… and many thanks for your loyalty to this blog
… and many thanks for your loyalty to this blog
James Last born Hans Last; 17 April 1929 – 9 June 2015), also known as Hansi, was a German composer and big band leader of the James Last Orchestra. Initially a jazz bassist (Last won the award for “best bassist” in Germany in each of the years 1950–1952), his trademark “happy music” made his numerous albums best-sellers in Germany and the United Kingdom, with 65 of his albums reaching the charts in the UK alone. His composition “Happy Heart” became an international success in interpretations by Andy Williams and Petula Clark.
Last is reported to have sold an estimated 200 million albums worldwide in his lifetime (figures vary widely, for example British Hit Singles & Albums (2006) reports 100 million at that time), of which 80 million were sold by 1973 – and won numerous awards including 200 gold and 14 platinum discs in Germany, the International MIDEM Prize at MIDEM in 1969, and West Germany’s highest civilian award, the Bundesverdienstkreuz (Order of Merit of the Federal Republic of Germany) in 1978.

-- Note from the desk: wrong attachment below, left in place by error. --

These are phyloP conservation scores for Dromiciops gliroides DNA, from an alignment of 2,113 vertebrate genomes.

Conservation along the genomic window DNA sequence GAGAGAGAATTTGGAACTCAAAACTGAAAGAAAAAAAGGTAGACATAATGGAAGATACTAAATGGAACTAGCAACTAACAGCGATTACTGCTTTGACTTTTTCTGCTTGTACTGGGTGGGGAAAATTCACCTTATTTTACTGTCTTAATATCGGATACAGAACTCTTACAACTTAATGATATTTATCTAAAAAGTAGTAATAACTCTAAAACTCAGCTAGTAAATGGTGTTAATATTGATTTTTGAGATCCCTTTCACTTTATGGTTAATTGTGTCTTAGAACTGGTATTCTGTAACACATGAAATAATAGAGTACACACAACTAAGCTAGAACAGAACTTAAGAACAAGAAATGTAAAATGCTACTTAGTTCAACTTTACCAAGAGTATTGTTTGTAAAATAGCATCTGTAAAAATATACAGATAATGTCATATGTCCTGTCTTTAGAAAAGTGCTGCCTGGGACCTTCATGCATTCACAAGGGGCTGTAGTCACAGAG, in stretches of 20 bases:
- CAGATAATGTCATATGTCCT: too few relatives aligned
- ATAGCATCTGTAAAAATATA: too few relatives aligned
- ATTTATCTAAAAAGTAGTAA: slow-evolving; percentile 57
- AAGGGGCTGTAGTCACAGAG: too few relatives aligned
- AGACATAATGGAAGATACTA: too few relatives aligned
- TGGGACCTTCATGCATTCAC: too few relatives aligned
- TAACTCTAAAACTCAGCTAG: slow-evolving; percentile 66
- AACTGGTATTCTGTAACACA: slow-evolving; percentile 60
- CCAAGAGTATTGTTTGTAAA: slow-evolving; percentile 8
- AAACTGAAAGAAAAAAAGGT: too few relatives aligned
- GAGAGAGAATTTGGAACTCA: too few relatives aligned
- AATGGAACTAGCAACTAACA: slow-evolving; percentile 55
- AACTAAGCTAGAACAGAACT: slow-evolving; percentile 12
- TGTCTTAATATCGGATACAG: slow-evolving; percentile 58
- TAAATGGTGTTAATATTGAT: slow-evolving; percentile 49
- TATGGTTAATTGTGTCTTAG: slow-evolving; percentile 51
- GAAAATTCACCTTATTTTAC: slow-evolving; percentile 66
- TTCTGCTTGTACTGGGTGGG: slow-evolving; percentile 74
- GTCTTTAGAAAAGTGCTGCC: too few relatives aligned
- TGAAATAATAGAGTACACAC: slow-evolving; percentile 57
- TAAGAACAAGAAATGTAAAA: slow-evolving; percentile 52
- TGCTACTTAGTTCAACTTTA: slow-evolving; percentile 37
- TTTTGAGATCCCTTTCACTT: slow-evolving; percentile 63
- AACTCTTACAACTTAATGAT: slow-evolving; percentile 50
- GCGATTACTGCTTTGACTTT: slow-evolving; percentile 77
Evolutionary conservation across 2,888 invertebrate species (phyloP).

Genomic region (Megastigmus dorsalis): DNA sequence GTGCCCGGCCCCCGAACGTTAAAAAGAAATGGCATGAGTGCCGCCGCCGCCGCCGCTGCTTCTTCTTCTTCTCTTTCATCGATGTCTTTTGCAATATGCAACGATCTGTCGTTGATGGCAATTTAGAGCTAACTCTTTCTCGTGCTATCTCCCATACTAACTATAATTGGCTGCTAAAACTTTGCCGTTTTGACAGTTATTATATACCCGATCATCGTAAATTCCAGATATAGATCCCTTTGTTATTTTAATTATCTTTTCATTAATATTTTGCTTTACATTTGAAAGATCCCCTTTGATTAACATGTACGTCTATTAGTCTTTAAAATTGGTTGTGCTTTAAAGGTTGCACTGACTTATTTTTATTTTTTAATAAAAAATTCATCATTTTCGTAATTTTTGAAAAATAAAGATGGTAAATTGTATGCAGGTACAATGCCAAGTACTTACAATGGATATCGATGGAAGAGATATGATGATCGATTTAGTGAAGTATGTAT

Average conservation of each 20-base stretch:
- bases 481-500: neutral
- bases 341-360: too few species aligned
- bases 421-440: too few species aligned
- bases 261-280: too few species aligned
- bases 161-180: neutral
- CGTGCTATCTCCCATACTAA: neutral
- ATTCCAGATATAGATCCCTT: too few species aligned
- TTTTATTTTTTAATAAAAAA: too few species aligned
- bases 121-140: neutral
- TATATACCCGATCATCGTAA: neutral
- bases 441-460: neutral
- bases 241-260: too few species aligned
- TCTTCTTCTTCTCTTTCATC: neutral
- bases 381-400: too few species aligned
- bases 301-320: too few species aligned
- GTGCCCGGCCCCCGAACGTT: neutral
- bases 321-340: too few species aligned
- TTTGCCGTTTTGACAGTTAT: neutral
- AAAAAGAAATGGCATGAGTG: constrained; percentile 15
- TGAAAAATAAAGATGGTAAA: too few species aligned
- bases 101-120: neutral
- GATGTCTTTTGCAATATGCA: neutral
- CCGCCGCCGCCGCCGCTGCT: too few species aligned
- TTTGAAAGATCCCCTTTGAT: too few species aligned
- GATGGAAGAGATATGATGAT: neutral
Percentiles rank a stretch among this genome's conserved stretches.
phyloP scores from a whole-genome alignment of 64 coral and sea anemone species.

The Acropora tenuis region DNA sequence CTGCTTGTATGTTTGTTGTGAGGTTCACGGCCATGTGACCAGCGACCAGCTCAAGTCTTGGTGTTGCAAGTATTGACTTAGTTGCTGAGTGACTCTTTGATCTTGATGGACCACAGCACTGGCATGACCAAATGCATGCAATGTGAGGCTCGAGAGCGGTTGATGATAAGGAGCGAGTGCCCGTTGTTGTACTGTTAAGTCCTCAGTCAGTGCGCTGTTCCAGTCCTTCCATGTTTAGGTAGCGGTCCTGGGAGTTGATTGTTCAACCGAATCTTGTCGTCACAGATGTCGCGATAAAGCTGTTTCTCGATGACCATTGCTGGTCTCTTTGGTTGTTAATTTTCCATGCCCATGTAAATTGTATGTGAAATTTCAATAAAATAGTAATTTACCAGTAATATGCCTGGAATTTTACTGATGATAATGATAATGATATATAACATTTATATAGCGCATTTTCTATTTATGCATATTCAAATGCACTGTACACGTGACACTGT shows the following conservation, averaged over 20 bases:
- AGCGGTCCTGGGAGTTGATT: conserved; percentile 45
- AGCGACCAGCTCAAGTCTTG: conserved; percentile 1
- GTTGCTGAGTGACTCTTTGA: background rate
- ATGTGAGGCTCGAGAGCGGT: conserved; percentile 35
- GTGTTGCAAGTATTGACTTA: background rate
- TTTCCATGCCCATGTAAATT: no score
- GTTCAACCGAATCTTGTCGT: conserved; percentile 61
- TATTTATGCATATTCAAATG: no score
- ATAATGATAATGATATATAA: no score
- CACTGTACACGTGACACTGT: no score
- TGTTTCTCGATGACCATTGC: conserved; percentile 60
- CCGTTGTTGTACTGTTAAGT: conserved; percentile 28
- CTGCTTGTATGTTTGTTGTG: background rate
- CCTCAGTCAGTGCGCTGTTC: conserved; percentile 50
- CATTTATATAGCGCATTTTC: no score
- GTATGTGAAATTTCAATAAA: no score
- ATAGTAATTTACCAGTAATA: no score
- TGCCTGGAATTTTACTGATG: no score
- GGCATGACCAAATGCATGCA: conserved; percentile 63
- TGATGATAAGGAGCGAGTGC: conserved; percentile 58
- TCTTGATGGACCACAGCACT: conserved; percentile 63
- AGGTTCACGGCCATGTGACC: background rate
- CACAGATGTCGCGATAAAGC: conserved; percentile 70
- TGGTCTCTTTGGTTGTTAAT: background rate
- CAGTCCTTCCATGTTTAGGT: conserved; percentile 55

His album This Is James Last remained a UK best-seller for 48 weeks, and his song “Games That Lovers Play” has been covered over a hundred times. Last undertook his final tour months before his death at age 86, upon discovering in September 2014 that an illness (the exact illness was never disclosed) had worsened. His final UK performance was his 90th at London’s Royal Albert Hall, more than any other performer except Eric Clapton.
Last’s trademark sound employed big band arrangements of well-known tunes with a jaunty dance beat, often heavy on bass and brass. Despite at times being derided by critics and purists as the “king of elevator music” or “acoustic porridge”, his style and music were popular in numerous countries and cultures, including Japan, South Korea, the former Soviet Union, the US and UK, and his native Germany, where it became “the archetypal soundtrack of any German cellar bar party”, and made him the “most commercially successful bandleader” of the second half of the 20th century. Last’s composition Jägerlatein is also widely celebrated in Ireland as “The Sound of Summer” due to use as the theme tune to The Sunday Game, a live sporting show which follows GAA hurling and Gaelic football All Ireland Championships since 1979. (wikipedia)